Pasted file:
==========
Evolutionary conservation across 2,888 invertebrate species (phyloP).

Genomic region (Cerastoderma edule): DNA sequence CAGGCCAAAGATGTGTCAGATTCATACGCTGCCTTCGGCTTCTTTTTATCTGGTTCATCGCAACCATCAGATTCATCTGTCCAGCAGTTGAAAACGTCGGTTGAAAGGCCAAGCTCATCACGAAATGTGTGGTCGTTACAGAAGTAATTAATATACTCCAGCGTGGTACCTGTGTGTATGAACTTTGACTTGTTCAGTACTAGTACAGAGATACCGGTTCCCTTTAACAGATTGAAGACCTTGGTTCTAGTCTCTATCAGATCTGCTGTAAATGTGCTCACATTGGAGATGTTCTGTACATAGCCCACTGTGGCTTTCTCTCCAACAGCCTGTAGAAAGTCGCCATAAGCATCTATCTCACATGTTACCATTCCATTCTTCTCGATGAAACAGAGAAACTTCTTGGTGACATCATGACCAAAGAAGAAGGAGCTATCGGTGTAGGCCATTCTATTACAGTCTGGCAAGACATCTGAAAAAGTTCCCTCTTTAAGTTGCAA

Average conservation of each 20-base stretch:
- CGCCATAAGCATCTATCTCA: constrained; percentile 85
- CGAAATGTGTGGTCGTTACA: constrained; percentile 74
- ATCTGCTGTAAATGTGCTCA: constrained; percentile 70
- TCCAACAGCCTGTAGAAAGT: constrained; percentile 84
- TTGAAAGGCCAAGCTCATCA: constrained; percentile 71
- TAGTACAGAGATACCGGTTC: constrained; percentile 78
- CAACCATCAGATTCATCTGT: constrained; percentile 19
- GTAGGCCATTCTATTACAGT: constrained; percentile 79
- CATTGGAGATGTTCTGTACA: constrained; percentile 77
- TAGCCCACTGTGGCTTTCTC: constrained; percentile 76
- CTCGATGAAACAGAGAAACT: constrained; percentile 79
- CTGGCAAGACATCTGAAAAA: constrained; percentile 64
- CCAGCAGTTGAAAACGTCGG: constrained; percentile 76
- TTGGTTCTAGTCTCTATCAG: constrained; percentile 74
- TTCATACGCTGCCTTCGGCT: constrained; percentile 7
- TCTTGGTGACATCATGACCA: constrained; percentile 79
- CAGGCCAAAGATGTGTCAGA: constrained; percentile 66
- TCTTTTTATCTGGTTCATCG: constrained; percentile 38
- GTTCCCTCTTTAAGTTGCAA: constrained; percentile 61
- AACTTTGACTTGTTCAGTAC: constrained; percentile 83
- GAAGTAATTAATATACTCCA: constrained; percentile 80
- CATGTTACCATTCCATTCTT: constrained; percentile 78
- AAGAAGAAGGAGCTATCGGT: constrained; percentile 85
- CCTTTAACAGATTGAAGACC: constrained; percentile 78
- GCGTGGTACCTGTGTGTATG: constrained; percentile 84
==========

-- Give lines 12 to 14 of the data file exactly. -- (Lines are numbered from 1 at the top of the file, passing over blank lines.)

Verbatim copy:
- CATTGGAGATGTTCTGTACA: constrained; percentile 77
- TAGCCCACTGTGGCTTTCTC: constrained; percentile 76
- CTCGATGAAACAGAGAAACT: constrained; percentile 79